Visit to Pagasa is an inspired move
THE PLAN of President Rodrigo Duterte to visit the remote island of Pagasa in the disputed Spratly Group off Palawan promises to be a most dramatic coup – especially if he goes there on June 12, Independence Day.
If there will be logistical, weather or security problems, the more reason the strong-willed President should insist on visiting the Filipino community thriving under difficult conditions in that far-flung island-barangay with the Philippine flag flying over it.
Pagasa is the key feature of the seven islands and three reefs collectively called the Kalayaan (Freedom) Group that the Philippines occupies or controls in the disputed Spratlys northwest of Palawan.
With a population of 184 in 2015 and an annual budget of P47 million, Kalayaan is a fifth-class town, with Pagasa island as seat of the municipal government.
There are many reasons why President Duterte should set foot officially on Pagasa in time for Independence Day. Such a historic act will:
1. Serve notice to the world, including China that has expressed displeasure with the planned visit, that the Commander-in-Chief and the entire nation behind him reaffirm Philippine occupation and control over Kalayaan and are ready to defend this remotest corner of the sovereign territory.
2. Alert the United States that it should be ready anytime to make good its security commitments, with dispatch and without reservation, under its 1951 Mutual Defense Treaty with its friend and ally the Philippines.
3. Remind China that while its neighbor the Philippines under President Duterte has leaned over backward in searching for a mutually acceptable solution to bilateral irritants, including territorial disputes, its national security and territorial integrity are non-negotiable.
The Philippines should show unmistakable physical presence at least in the isles, reefs and other features in the mineral resource-rich Spratlys before its meeting with China in May to finalize a Code of Conduct that will help in the peaceful resolution of bilateral territorial disputes.
The ensuing negotiations all around will entail consummate diplomatic skills as other fellow members of the Association of Southeast Asian Nations (as well as China and Taiwan) are also claimants of some of the features in the Spratlys, among other areas.
Hovering above the claimants is the United Nations, under whose aegis the UN Convention on the Law of the Sea was negotiated, signed and ratified.
The Philippines must stand by its commitments under the UNCLOS, especially after it won last year a favorable award in its arbitration case challenging the over-reaching and illegal encroachment of China on surrounding maritime areas.
Tremendous pressure falls upon Mr. Duterte since Manila happens to be the host and chairman in this year’s 50thanniversary summit of the 10-member ASEAN.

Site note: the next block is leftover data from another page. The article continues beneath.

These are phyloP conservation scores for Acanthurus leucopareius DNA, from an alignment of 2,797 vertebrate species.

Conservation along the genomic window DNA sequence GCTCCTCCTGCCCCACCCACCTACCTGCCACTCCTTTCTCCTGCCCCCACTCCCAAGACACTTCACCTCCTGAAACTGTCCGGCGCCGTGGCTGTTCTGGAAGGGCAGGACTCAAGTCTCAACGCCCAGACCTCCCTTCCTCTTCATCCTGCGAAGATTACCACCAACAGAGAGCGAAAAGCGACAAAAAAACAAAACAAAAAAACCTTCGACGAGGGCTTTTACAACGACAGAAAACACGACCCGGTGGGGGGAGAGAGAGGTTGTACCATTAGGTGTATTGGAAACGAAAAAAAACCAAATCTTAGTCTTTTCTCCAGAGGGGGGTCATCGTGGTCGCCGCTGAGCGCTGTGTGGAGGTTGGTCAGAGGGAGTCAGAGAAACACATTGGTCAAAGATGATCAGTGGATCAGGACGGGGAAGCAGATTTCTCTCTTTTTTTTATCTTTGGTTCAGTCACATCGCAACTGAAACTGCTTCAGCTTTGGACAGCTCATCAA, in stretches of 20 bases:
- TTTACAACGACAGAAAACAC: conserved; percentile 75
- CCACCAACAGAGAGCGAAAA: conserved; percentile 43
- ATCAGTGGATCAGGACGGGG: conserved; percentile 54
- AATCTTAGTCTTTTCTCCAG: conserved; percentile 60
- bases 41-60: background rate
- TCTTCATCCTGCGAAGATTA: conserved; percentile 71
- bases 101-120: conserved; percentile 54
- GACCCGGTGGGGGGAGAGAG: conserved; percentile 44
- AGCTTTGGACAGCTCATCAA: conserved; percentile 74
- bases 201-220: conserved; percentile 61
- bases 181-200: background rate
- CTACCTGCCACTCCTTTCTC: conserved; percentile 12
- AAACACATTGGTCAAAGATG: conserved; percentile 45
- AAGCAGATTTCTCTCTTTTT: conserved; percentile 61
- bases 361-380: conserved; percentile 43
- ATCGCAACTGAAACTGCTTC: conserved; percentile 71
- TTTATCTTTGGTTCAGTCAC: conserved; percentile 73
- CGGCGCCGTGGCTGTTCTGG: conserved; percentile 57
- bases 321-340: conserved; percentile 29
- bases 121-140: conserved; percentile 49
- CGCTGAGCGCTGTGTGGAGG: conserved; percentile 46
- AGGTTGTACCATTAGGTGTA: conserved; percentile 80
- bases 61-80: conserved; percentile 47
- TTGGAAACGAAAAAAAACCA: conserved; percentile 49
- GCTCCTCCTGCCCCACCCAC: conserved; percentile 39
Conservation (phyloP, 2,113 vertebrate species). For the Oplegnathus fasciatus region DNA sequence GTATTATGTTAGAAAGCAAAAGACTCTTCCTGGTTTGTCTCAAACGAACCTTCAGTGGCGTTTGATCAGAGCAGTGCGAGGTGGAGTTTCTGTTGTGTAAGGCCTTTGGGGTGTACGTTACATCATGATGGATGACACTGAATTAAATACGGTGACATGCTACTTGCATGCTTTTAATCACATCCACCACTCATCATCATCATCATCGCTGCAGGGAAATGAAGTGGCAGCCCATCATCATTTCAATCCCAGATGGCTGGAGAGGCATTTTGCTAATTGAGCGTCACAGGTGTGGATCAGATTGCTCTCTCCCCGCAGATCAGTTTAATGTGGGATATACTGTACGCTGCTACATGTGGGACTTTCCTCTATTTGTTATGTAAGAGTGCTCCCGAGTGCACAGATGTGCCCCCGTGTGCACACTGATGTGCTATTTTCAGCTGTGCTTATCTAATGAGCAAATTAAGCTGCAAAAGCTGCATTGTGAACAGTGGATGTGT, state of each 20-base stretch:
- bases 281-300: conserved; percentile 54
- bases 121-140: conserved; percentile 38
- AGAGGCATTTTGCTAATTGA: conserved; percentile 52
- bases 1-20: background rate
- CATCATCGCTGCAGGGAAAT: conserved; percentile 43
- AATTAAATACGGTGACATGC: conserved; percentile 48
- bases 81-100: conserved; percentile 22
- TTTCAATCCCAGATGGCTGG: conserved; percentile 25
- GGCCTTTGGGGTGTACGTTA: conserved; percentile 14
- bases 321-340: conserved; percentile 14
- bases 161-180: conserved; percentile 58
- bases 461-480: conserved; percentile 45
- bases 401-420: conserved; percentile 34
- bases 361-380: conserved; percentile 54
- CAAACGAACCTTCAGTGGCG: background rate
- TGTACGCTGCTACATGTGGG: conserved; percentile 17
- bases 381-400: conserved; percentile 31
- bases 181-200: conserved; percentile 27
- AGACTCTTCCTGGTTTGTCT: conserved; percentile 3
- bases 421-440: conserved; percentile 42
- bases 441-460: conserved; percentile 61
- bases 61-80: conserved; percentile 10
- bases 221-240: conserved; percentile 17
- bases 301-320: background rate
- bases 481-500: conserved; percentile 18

• Visit to Pagasa has PR implications
A VISIT to Pagasa will convey with impact the message of President Duterte about his looking after the needs of the most disadvantaged communities and the military contingent keeping watch over the threatened frontiers of the archipelago.
With this one act, the President may nip the growing impression that he seems to be succumbing to China’s blandishments, including its promised multimillion-dollar package of investments, infrastructure, trade, grants and easy loans.
Like the missile attack on Syria last Friday ordered by US President Donald Trump that has distracted attention from his suspected Russian connections, President Duterte’s flying visit to Kalayaan will push to the back burner some of the negative issues that have been bugging him lately.
The latest surveys have Mr. Duterte’s satisfaction and trust ratings going down in the first quarter on issues related to the killing of many drug suspects, the alleged corruption among officials close to him, and his perceived cozying up to China.
The adroit handling of the public relations effects of a physically challenging presidential visit to Pagasa/Kalayaan could help distract public focus and possibly arrest the downtrend in his ratings.
In May 1956, Filipino adventurer Tomas Cloma, then operator of a fishing firm and director of the Philippine Maritime Institute, discovered the islands together with his brothers and a crew. He founded on the biggest island the town of Kalayaan.
The features in the Kalayaan Group are Pagasa (also known as Thitu Island), 37.2 hectares; Likas (West York), 18.6 hectares; Parola (Northeast Cay), 12.7 hectares; Lawak (Nanshan Island), 7.93 hectares; Kota (Laoita Island), 6.45 hectares; Patag (Flat Island), .57 hectares; Panata (Lankiam Cay), .44 hectares; Rizal (Commodore Reef); Balagtas (Irving Reef); and Ayungin (Second Thomas Shoal).
Philippine troops were first sent to the Spratlys in 1968 and Kalayaan was incorporated into Palawan in April 1972. On June 11, 1978, then President Ferdinand Marcos issued Presidential Decree No.1596 formally annexing the Kalayaan Group.
President Duterte has ordered the beefing up of the security of Pagasa, and the improvement of structures there, including its gravelly landing strip, the five-bed lying-in clinic, and a school building. Basic amenities, such as power generators and water-purifying equipment will be brought in.
• Palm Sunday shows man’s fickleness
PALM Sunday today is just five short days to Good Friday. Indeed, time is fleeting and people are fickle.
In less than a week, the crowd waving palm fronds and other token of love and welcome to Christ was replaced by a lynch mob crying “Crucify him!” and then driving the innocent victim up to Calvary for an excruciating death on the cross.
The triumphal Sunday entry to Jerusalem was eclipsed fast by a seeming Friday defeat at Golgotha.
One corollary lesson we can draw from man’s fickleness is that fame and fortune, political power and earthly riches are temporal accidents of our transitory sojourn on earth.